Direct leakage of contaminated material, including radionuclides from the reactors to the sea during emergency cooling efforts at FNPP.

     
  3. 3.

    Ongoing radionuclide release via groundwater discharge.

     
  4. 4.

    Ongoing radionuclide release via river runoff.

     
Radionuclide releases via groundwater and river discharge were much smaller than the initial atmospheric fallout and the subsequent direct leakage [14].

Although transport models indicate that more than 80% of the atmospheric fallout derived from the FNPP accident would have been on the ocean surface, with the highest levels of deposition expected in coastal waters near FNPP. However, there are no atmospheric fallout data over the ocean to confirm this [14].

The severity of the FNPP accident raised concerns about contamination of aquatic organisms by radionuclides, in both freshwater and marine environments. By the end of March 2011, the Japanese government began to determine activity concentration of radionuclidess (i.e., γ-emitters) in aquatic organisms (i.e., fish and shellfish) to protect human consumers. The analytical results are available on the website of the Fisheries Agency of Japan [15]. In general, contamination of marine organisms by radioactive Cs is higher in demersal fish than in pelagic fish; radionuclide contamination levels in both demersal and pelagic fish collected off Fukushima Prefecture have been higher than those in similar fish collected off other prefectures [15]. The activity concentrations of radioactive Cs in fish tissue, however, have since decreased in most fish sampled from the region (e.g., Wada et al. [16]). Fishing operations in the Fukushima Prefecture region restarted on a trial basis in June 2012, and the areas and species targeted have gradually expanded since then [17].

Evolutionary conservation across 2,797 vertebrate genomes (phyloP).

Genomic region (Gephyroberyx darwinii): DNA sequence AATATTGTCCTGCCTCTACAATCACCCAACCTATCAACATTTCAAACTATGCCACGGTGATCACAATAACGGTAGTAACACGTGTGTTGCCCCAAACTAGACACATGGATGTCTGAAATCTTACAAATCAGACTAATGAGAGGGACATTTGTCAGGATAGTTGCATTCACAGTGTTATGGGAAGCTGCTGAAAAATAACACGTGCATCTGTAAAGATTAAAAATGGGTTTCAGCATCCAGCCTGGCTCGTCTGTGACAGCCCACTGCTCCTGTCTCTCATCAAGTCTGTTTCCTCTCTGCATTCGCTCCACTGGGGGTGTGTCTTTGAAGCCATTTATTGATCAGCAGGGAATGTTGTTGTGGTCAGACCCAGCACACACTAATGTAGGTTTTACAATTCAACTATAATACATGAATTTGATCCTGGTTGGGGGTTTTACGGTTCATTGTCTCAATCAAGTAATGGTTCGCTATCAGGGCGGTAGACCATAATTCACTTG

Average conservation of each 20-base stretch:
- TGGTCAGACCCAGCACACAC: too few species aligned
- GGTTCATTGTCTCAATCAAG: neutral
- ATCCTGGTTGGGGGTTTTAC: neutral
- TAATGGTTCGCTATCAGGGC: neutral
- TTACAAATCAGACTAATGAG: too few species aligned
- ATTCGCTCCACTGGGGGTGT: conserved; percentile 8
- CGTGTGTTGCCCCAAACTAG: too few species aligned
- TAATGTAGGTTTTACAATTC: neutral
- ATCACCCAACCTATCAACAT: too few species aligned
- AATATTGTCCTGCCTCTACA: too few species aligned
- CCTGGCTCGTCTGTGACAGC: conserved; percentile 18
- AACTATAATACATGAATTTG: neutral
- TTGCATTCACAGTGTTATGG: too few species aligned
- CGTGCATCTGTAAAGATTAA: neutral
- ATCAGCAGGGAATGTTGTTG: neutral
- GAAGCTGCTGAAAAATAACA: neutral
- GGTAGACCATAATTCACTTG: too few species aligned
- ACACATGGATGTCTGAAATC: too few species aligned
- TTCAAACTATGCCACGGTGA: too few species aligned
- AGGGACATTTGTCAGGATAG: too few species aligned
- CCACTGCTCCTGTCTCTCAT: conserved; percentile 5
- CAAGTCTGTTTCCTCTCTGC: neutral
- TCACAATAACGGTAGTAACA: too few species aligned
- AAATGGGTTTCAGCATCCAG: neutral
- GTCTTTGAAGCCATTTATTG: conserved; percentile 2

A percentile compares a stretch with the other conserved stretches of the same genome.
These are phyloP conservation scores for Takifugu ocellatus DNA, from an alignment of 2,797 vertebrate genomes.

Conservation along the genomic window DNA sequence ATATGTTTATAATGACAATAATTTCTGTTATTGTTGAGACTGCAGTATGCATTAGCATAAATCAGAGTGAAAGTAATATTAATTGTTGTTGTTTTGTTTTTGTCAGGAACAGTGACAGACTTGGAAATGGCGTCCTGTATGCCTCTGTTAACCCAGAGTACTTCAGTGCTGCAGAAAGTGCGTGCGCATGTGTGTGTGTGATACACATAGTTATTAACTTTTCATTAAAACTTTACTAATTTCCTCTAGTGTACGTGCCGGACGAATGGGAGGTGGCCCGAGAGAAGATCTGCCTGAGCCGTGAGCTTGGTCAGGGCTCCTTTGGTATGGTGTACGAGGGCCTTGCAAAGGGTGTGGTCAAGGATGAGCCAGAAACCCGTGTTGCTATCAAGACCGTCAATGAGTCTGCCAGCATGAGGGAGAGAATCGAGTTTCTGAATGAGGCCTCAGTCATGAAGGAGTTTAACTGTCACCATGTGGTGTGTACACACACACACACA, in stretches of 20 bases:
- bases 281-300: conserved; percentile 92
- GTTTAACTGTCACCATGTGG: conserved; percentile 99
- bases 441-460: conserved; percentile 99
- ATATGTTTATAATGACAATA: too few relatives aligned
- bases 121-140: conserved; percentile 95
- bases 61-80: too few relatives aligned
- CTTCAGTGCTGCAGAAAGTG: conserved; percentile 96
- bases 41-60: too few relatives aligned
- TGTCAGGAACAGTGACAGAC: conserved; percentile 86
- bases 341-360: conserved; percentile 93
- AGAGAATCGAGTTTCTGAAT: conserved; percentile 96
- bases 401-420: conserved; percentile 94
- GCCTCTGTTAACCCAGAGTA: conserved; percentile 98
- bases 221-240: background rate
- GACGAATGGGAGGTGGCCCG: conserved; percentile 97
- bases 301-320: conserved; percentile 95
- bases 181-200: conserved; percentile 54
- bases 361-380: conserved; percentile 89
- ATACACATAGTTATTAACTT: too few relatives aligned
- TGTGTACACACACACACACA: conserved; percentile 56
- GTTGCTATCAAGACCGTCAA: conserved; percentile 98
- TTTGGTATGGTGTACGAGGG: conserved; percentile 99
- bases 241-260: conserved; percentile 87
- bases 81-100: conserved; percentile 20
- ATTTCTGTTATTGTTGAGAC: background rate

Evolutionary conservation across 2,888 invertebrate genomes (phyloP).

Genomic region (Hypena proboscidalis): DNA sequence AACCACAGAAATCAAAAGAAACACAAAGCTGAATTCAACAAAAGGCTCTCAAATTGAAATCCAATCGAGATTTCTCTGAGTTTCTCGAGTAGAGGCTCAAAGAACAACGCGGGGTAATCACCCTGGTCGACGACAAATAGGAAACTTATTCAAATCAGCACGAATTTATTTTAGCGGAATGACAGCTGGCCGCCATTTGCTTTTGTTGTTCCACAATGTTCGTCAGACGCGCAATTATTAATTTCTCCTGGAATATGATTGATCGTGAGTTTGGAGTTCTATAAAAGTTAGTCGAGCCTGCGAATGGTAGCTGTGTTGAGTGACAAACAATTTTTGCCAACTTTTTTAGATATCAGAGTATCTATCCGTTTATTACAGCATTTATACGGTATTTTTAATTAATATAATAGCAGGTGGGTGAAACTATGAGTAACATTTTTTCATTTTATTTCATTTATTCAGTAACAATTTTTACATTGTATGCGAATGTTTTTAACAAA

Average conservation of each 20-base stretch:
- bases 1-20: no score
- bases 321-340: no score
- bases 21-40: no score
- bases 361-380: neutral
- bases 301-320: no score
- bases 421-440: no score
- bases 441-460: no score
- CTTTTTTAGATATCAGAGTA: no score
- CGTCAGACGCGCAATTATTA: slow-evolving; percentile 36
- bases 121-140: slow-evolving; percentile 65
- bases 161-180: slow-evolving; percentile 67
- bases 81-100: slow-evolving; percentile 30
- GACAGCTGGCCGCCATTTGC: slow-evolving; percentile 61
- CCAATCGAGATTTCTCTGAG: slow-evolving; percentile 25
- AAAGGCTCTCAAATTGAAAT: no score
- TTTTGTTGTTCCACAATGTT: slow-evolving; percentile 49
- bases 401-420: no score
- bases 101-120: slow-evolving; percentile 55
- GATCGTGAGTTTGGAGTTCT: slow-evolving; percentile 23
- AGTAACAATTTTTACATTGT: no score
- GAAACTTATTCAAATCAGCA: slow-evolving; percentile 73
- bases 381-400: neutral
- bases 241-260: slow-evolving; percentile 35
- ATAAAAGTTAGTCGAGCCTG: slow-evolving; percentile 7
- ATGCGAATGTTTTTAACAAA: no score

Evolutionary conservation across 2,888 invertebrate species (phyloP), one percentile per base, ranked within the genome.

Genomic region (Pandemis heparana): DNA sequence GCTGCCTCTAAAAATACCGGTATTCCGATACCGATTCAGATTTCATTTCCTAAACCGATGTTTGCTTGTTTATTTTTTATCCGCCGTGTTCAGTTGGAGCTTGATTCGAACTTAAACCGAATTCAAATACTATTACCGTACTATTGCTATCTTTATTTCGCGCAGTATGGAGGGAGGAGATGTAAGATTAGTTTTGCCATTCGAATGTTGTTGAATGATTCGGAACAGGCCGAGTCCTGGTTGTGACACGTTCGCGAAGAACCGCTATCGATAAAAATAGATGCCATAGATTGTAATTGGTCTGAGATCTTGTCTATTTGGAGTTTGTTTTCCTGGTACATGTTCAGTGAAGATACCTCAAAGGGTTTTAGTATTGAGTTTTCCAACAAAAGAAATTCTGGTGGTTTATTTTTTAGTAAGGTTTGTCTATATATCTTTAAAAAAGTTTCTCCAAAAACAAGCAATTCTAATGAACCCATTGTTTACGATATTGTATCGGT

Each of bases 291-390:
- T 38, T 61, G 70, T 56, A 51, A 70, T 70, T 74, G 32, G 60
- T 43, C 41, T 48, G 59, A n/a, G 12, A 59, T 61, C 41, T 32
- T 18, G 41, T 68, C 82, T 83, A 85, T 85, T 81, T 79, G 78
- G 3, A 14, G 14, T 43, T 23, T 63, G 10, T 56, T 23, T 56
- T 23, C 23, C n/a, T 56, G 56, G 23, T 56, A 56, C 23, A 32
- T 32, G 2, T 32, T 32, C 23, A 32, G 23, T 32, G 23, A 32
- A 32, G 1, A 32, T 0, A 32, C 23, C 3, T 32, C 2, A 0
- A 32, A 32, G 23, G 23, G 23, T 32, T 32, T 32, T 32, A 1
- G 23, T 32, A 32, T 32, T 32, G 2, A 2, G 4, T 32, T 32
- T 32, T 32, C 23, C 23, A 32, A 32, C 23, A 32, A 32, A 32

Since the FNPP accident occurred, there have been many researches and activities in the marine environment, including coastal waters off Fukushima Prefecture, to analyze spatiotemporal changes in radionuclide activity concentration, to determine the final fate of the radionuclides introduced into seawater and to evaluate contamination levels in marine organisms. However, within 20 km of FNPP, there are few available data on the distribution and spatiotemporal changes of radionuclides emitted from FNPP and their possible ecological effects.

According to the literature, wildlife including invertebrates, is tolerant to varying degrees of γ-radiation; at 100–1000 mGy/day, some mortality can be expected in larvae and hatchlings of flatfish [18]. At 10–100 mGy/day, reduced reproductive success is observed in flatfish, and at 1–10 mGy/day, reduced reproductive success due to reduced fertility is possible [18]. Invertebrates such as crabs are more tolerant of radiation than are flatfish [18]. Estimated acute lethal dose (LD50) is >100 Gy for marine invertebrates, 10–25 Gy for fishes, and 0.16 Gy for fish (salmonid) embryos [19]. Chronic exposure has yielded no-observed-adverse-effect dose rate of 10–30 mGy/h (= 240–720 mGy/day) for mortality and 3.2–17 mGy/h (= 76.8–408 mGy/day) for reproduction in snails, marine scallops, clams and crabs [19]. The no-observed-effect dose rate for fish reproduction is 1 mGy/h (= 24 mGy/day) [19]. The United Nations Scientific Committee on the Effects of Atomic Radiation (UNSCEAR) extensively analyzed the relevant data on the effect of radiation on the environment and on nonhuman biota [20, 21], concluding that maximum dose rate of less than 400 μGy/h (= 9.6 mGy/day) to any individual aquatic organism would be unlikely to have any detrimental effects at the population level [22]. This is based on the knowledge that there is little consistent and substantial evidence for any effect on reproduction at dose rate of <200 μGy/h (= 4.8 mGy/day) [23, 24, 25]. A generic dose rate of 10 μGy/h (= 240 μGy/day) is suggested for use in screening out environmental exposure situations of negligible concern [25, 26, 27].